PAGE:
Five Great Middle Finger Moments In Music History
Monday morning, the Internet was awash in consternation and jpegs after M.I.A. flashed her middle finger during Madonna's Super Bowl halftime performance Sunday, meaning Janet Jackson is finally off the hook after all these years. To be honest, Rocks Off watched the entire halftime show and must have been reaching for some more dip, because we did not notice the Sri Lankan-born rapper's uncaged bird at all. Neither did the dozen or so other people at the Super Bowl party where we were.
Photo via Idolator
We can't speak for NBC or the NFL's attorneys (or M.I.A.'s record sales), but Rocks Off takes this to mean we - as a culture, and a person - have become so desensitized to the once-crude hand gesture, which supposedly dates back to the days of ancient Greece, that it barely registers anymore. Maybe it would if we were still driving.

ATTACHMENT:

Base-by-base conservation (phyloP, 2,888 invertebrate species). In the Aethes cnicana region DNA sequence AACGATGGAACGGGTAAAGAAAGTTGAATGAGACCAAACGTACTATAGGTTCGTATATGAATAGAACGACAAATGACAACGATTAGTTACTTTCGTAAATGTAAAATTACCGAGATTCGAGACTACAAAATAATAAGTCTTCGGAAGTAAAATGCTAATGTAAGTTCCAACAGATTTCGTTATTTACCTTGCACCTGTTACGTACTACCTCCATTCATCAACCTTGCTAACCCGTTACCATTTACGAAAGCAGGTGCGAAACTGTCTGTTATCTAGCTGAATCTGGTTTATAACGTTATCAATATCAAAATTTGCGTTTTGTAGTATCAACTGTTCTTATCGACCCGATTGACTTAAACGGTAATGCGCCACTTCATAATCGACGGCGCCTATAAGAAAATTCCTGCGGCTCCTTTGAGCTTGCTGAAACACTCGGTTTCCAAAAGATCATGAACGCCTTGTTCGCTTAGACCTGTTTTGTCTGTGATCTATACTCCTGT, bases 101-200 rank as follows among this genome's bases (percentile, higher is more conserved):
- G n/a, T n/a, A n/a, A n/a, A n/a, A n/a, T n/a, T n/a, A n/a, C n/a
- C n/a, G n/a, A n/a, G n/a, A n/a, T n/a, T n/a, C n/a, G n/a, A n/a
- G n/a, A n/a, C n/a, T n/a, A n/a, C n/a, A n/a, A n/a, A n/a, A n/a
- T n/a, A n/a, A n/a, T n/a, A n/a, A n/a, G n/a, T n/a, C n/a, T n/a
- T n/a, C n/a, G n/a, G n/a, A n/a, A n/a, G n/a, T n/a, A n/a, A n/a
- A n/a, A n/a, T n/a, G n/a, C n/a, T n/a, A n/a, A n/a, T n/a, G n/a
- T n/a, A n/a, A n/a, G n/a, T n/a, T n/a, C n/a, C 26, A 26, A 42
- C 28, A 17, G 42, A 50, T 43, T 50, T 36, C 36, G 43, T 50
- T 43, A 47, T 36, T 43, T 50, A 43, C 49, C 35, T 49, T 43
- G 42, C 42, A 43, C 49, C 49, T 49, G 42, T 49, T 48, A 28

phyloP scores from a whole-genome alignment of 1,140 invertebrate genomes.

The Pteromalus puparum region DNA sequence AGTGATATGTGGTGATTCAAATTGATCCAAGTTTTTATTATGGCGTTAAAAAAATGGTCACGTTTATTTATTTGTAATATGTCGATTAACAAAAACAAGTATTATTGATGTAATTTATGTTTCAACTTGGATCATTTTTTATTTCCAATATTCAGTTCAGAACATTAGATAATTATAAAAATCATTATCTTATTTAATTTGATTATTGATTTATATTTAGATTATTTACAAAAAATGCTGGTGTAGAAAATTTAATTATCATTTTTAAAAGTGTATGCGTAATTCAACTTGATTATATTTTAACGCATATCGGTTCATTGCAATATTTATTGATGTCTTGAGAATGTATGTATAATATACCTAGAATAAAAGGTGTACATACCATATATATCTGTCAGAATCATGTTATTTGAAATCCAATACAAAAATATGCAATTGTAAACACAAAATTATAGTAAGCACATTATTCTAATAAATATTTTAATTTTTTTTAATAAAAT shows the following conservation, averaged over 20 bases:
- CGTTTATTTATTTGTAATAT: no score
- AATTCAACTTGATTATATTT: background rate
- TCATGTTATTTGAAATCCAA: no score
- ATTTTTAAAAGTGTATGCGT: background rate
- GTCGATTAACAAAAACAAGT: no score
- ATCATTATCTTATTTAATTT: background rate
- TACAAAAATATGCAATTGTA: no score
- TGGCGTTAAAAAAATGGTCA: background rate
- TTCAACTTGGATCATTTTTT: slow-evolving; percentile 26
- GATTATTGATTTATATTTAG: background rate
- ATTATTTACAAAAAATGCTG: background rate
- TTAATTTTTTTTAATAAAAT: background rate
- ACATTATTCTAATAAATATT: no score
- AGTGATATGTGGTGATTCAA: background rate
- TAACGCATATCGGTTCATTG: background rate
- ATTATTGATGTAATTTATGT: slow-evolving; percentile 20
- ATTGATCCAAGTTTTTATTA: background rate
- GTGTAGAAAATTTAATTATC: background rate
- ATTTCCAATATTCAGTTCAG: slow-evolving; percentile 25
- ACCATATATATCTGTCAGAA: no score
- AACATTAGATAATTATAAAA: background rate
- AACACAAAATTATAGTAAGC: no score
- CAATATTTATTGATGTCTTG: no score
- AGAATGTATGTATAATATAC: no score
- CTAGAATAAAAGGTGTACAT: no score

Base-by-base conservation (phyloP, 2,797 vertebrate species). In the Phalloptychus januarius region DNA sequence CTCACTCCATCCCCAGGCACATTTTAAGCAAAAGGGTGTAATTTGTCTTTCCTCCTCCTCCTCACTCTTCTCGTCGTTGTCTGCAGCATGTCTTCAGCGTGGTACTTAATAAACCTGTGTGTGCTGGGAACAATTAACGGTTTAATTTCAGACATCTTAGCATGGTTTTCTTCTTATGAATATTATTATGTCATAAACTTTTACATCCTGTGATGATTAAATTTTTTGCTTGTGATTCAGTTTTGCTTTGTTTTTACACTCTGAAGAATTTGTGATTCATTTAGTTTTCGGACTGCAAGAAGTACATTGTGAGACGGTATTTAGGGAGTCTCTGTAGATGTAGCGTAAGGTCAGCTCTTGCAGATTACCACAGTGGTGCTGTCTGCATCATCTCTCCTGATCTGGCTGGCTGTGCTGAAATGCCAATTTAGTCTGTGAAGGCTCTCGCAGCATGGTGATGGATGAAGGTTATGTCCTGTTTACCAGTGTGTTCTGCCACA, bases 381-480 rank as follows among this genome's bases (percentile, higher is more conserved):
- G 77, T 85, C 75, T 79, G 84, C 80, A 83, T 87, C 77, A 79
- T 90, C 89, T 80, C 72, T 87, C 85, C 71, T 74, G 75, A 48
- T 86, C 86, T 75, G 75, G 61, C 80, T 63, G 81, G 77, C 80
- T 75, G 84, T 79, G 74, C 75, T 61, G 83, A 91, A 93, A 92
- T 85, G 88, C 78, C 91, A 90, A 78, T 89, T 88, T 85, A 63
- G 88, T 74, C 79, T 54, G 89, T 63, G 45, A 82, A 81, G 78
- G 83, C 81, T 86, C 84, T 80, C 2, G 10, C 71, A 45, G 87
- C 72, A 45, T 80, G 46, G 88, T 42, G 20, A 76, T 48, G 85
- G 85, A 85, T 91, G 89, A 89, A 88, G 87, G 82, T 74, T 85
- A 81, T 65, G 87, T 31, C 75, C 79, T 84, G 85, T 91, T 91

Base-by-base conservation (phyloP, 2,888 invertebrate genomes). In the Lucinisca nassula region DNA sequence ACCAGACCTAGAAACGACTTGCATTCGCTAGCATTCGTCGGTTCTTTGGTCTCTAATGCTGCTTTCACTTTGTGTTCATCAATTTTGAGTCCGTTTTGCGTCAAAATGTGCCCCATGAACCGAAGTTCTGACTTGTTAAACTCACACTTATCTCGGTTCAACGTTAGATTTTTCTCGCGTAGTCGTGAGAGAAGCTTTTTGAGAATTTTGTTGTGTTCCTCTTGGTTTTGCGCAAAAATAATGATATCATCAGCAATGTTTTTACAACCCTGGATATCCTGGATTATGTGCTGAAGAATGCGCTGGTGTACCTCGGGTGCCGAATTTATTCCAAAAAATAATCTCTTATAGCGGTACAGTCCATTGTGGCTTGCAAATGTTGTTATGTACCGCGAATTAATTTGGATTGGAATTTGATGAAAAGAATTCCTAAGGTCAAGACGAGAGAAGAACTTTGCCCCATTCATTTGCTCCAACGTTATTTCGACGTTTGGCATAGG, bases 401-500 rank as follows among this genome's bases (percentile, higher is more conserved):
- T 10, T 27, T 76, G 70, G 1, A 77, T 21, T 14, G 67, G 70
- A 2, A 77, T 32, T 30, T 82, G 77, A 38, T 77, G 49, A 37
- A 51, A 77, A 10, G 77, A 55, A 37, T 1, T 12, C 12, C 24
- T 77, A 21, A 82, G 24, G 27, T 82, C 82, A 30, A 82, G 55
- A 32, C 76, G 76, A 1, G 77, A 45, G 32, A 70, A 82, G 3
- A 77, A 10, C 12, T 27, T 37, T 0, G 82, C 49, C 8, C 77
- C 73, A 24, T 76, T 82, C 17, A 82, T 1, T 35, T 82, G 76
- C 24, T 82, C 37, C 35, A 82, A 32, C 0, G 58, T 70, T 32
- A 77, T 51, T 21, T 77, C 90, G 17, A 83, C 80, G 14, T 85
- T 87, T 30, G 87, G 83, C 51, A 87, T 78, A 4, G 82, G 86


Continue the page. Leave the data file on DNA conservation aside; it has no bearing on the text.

Leave it to others to speculate what the organizers were thinking in booking someone whose reputation as a loose cannon is well-known enough to inspire a recent SNL skit. It didn't take long to call up a whole host of pop stars showing off their middle metacarpals, including Pink, Lady Gaga and Avril Lavigne.
But it wasn't so long ago that the sight of someone raising one finger to the sky while pointing its neighbors at the ground really did make someone besides blogs and NFL PR flacks hyperventilate. Remember?
5. Cobra Starship blast off: No band is better positioned to cash in on M.I.A.'s "malfunction" than the "Snakes On a Plane" emo-glam rockers. Their new single, "Middle Finger," was released three weeks ago and already has more than 1 million YouTube views.
4. Morris Day & the Time flip Prince "The Bird": Although the band was on the Paisley Park payroll from square one, Day & the Time played the role of Prince & the Revolution's rival band in 1984's Purple Rain to the sharp-suited hilt. History has chosen to remember "Jungle Love" as the Time's one hit (arguably), but for our money "The Bird" is funkier, the choreography is slicker, and the song steals the movie right out from under The Kid and his pencil-stached Twin Cities hipsters, if only temporarily.